Point Shots Suck
Yes, they really are terrible
Greg checking in to continue on with part two of our mini-series on shot quality vs. shot quantity. We are looking at why point shots are a bad tactic/strategy.
Part 1 - Shot Quality vs Shot Quantity - recommended reading so you understand the terms and references made below.
Part 2 - Point shots suck
The “point'“ is the area just inside the offensive zone blue line where defensemen on the offensive team are normally positioned. It’s a spot far away from the goalie, but still inside of the offensive zone.
Low Shooting percentage
The first reason why point shots suck is that they don’t score very often.
Point shot with traffic score about 3% of the time
Point shot without traffic score about 1% or less of the time. Basically, it’s “playing catch” with the goalie
It’s clear that point shots aren’t great options for scoring goals. However, some argue that they create rebounds for forwards to whack home for a goal, tips, screens, etc.
Getting pucks to the net
“We gotta get pucks to the net” - Just about every hockey player or coach being interviewed between periods.
The hockey slang translation - “we want to shoot for anywhere possible while our teammates are crashing/converging/swarming the net looking for dirty (deflections, rebounds, etc.) goals. That is our plan to score more”
This is a less-than-ideal strategy. In Part 1, we established that shooting from the outside wasn’t a viable, consistent strategy for creating offense.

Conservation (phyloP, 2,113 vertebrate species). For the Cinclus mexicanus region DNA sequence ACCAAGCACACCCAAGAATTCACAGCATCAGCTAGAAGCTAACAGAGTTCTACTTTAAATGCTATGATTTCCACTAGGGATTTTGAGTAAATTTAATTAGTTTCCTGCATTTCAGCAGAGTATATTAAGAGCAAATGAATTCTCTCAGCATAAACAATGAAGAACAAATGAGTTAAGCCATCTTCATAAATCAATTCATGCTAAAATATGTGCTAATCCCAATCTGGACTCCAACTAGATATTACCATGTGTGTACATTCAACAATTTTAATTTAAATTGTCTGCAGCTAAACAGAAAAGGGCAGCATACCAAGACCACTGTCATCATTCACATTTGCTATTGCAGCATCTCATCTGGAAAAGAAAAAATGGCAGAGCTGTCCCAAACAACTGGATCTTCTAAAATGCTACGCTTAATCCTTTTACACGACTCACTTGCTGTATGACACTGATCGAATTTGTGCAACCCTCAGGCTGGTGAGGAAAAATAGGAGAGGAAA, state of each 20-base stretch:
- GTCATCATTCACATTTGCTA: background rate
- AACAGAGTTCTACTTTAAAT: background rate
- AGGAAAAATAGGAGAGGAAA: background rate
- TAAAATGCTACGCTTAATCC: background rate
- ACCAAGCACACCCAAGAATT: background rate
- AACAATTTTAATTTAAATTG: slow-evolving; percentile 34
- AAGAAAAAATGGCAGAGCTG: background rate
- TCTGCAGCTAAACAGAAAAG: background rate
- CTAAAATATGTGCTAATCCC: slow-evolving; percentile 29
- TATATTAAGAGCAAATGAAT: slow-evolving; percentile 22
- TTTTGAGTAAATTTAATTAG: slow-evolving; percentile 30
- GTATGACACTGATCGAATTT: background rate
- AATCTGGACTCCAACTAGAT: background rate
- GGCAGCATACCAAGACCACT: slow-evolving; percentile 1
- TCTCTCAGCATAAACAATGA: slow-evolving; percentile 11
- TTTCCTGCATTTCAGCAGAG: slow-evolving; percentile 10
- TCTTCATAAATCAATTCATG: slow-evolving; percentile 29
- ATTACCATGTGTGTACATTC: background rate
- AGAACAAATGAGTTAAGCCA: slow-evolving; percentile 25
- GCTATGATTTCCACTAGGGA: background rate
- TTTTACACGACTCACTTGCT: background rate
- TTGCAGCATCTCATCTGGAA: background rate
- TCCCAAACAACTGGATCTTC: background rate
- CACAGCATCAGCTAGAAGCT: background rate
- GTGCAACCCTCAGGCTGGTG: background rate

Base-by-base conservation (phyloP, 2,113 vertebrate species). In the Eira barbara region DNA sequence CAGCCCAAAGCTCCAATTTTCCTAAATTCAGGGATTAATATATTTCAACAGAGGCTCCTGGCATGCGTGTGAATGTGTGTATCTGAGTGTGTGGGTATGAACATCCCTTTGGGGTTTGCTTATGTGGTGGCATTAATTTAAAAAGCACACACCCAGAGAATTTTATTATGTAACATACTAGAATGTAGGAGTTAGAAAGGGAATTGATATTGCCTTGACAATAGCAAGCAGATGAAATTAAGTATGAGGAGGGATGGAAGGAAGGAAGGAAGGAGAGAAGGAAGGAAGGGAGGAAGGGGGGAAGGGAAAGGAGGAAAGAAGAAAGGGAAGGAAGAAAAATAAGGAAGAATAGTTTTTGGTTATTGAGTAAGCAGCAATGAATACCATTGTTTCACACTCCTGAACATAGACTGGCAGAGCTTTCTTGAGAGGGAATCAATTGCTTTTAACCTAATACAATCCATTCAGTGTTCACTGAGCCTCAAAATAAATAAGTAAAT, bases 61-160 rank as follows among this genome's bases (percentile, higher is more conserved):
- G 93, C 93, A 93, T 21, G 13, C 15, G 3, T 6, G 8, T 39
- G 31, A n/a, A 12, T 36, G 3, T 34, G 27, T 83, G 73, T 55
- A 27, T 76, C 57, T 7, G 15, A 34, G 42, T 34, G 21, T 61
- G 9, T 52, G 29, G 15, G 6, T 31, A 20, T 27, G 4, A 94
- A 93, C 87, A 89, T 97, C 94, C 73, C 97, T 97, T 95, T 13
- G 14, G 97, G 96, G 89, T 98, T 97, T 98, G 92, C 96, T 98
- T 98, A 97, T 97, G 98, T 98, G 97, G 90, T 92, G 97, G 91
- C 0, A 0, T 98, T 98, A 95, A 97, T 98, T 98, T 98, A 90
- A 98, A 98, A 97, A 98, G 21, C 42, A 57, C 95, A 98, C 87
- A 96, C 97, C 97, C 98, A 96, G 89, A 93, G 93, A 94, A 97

If those extra shots are mostly coming from low percentage areas, then why are they shooting from there?
Simply put: to create rebounds.
One of the largest errors in judgment is thinking that point shots create rebounds. They don’t.
This chart from the great Alex Novet is great for several reasons:
Showing that point shots actually create fewer rebounds than anywhere else
Understanding the opponent actually recovers the majority (about 60%) of the rebounds.
Rebounds are better created from lower in the zone. A shot from the corner shot is preferred over a shot from the point.
Any time a shot is taken there is less than a 50% chance of getting the puck back.
Point shots create rebounds at lower clips than everywhere else on the ice
Rebounds recovered by the offense around about 40%, despite where the shot that created the rebound started from
You can find Alex’s full CBJHAC rebound presentation here.
Where rebounds actually come from
During the 2017-18 NHL season, Hiroki’s Analytics did a bunch of studies on goal scoring. One of their focus areas was rebounds.
He’s not the only one noticing these trends. Shawn Ferris, a leading analytic writer came to the same conclusion as well.
Just like goals, rebounds are also created from within the house. Again, point shots are not the solution. Working to get higher-quality shots is the solution.
Greater shot quality > great shot quantity
Stats from an Ohio high school team
Taking these numbers and stats into the real world, we can study a typical Ohio high school hockey team from the 2019-2020 season. Here are their shot charts:
All shots by location - Clusters formed surrounding the net and at the points.
Shots that were blocked - Large clusters are at the points as point shots are blocked at a higher rate than elsewhere.
Saved shots - No surprises here. Point shots get saved often at 97%-100%.
And finally… the goals. Funny how all the clusters at the points went away. All the goals are at the net. As a Russian coach once told me, “Go to net, score goal.”
What we learned
Defensemen should utilize point shots only as a last resort.
Simply put, there are better options that lead to more dangerous chances. Standing at the point and taking a shot is a terrible strategy for creating goals and sustaining offense.
Looking at more effective routes in the offensive zone that lead to more and better puck touches
Another pet peeve… sliding defensemen. Why we need to stop the slide
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